Saturday, January 15, 2011

Net Neutrality in a Nutshell

The internet might be the most important invention the human race has ever come up with, and anything that could radically change the way the internet operates needs to be taken very seriously.  Most Americans are against net neutrality for the internet.  Most Americans do not know what net neutrality really is.

There are reasonable people who have differing views on net neutrality for perfectly logical reasons. The two individuals who had more to do with the creation of the internet than anyone else are Vint Cerf and Bob Kahn.  Cerf and Kahn designed the protocol (rules of the road) that the internet still uses to this day. They also disagree on the topic of net neutrality. If these two brilliant individuals disagree, then it is worth taking the time to discuss what net neutrality is and why the manufacturing sector should care about this topic.

What is net neutrality?  In a nutshell, when you pay for a level of service with your internet provider (2 megabits per second or 25 megabits per second as examples), that provider should treat every packet of information the same and not discriminate.  For example, your internet provider should not be looking at:

·      What type of content are you requesting or sending?
·      Where you are going on the internet or where did you come from?
·      What type of device are you using to access the internet — PC, Mac, cell phone, internet TV, Blu-Ray player, something else?
·      What type of packets you are sending or receiving?  For example, Skype, (using the internet as a video phone service), Netflix (watching movies over the internet), bit-torrent (moving lots of files on the internet), or any other type of service that can be identified.

This is where the term “neutrality” comes from in the term net neutrality.  Everything should be treated “neutral” or the same. 

This really requires an example to drive home this point.  Let’s not use the internet, but let’s use something we are all familiar with — a toll road. When you get on the toll road, you might pay more if you are going a farther distance. You might pay more if you are in a large tractor-trailer versus on a motorcycle. You might pay more if there is a fast lane that you want to use, vs. the standard traffic lanes.  That is how the internet operates today.

Here is a sign that you would not see on a toll road:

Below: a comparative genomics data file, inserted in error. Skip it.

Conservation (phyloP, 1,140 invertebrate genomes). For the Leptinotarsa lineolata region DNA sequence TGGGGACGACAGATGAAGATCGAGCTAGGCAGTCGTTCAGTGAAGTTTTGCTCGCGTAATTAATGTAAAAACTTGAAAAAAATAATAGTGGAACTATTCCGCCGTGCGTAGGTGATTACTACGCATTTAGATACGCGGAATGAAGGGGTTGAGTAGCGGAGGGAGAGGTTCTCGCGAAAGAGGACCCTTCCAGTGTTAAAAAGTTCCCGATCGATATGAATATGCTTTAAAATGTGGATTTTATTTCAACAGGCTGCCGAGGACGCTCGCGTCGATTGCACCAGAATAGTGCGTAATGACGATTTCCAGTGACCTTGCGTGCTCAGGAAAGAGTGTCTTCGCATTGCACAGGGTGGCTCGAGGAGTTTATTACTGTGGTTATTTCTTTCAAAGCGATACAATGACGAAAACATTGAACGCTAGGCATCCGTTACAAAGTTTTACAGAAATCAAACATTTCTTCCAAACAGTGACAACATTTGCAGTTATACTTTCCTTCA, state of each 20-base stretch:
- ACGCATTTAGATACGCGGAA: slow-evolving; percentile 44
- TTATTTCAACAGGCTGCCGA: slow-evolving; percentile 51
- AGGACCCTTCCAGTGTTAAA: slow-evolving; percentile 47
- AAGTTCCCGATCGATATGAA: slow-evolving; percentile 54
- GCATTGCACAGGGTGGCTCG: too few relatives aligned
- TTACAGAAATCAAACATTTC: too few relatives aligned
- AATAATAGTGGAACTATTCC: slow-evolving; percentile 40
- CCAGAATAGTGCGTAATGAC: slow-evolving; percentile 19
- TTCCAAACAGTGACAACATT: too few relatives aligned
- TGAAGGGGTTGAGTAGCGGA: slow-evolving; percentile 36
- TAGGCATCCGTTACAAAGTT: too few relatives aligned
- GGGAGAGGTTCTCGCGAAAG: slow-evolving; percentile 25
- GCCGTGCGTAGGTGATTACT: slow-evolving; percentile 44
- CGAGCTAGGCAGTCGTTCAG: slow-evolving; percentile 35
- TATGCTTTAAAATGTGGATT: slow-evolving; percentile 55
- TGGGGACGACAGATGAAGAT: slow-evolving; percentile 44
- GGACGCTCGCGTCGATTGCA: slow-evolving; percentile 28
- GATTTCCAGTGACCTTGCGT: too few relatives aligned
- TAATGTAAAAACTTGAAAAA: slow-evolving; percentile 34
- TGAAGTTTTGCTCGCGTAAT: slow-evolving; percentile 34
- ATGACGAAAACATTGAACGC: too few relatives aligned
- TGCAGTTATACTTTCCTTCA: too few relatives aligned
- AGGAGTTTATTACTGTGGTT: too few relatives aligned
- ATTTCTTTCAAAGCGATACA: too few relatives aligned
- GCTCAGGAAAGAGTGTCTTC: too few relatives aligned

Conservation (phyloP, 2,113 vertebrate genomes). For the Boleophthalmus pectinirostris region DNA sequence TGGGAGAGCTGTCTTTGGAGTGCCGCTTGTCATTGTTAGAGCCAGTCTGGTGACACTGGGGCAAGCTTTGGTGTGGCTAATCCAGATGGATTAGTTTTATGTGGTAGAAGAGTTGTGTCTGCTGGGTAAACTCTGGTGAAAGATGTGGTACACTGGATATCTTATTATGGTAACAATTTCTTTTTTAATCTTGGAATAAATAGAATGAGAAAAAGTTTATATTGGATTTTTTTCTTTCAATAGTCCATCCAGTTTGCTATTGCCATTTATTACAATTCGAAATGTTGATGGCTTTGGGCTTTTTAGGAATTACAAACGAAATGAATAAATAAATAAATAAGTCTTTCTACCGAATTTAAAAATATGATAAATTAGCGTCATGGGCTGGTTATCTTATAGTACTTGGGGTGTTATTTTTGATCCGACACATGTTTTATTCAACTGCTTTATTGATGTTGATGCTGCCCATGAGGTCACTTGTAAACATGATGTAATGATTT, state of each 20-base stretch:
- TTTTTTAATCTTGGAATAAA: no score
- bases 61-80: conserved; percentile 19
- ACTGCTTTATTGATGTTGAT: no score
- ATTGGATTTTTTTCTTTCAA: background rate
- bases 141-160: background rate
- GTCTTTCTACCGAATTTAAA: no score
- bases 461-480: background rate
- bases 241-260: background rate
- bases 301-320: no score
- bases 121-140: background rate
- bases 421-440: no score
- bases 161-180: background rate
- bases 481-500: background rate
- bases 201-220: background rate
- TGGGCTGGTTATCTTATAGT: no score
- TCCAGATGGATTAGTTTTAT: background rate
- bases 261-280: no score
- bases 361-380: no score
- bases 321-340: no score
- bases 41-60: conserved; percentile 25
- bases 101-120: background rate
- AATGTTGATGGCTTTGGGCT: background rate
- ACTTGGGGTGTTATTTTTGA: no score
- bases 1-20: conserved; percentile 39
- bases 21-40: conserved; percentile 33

All Cars Going to McDonald’s Can Take Fast Lane #5

All Corvettes Can Take Fast Lane #11

All Trucks Carrying Home Depot Deliveries Can Take Fast Lane #16

Right now the question you are likely asking is, “Wait a second, if all cars pay the same fee, then why should those cars going to McDonald’s or all Corvettes get in the fast lane?”  You are also likely asking the question, “Why should it matter what is inside my truck? Why aren’t all trucks treated the same if they pay the same fee?”

The answer to those questions would simply be that the toll road operator has a business agreement with McDonald’s, GM or Home Depot.  If you feel that this is perfectly OK because it encourages business to be creative and you want government out of business, then you would be against net neutrality.  If you feel that this is simply not fair and you want internet providers to treat all cars and trucks the same, then you would be for net neutrality.  Reasonable people can and do disagree on this topic.

Those who are against net neutrality typically say, “Hey, it ain’t broke, don’t fix it.”  That is a perfectly logical statement. Those who are for net neutrality will say, “The reason the internet is not broken is because it has treated all packets the same and this will do nothing but create a caste system on the internet that will stifle creativity of small startups.”

What is my opinion?  I agree with Vint Cerf and Tim Berners-Lee (inventor of the web) that net neutrality is extremely important.  While I don’t trust government when it comes to providing simple and clear regulation, I trust big business less when there is this much money at stake on the most important invention that man has ever created.

In the classic film “All the President’s Men”, the character Deep Throat tells Bob Woodward to “follow the money”. Those three words of advice are timeless when it comes to analyzing anything from simple to complex situations.  This advice certainly applies here.

While I believe it should be painfully obvious that this is critical to all aspects of business and society, it is important for manufacturing because the primary way to increase productivity in manufacturing will be with open protocols, such as MTConnect, that share information globally over the internet. Bottom line, It will be interesting to watch how net neutrality plays out.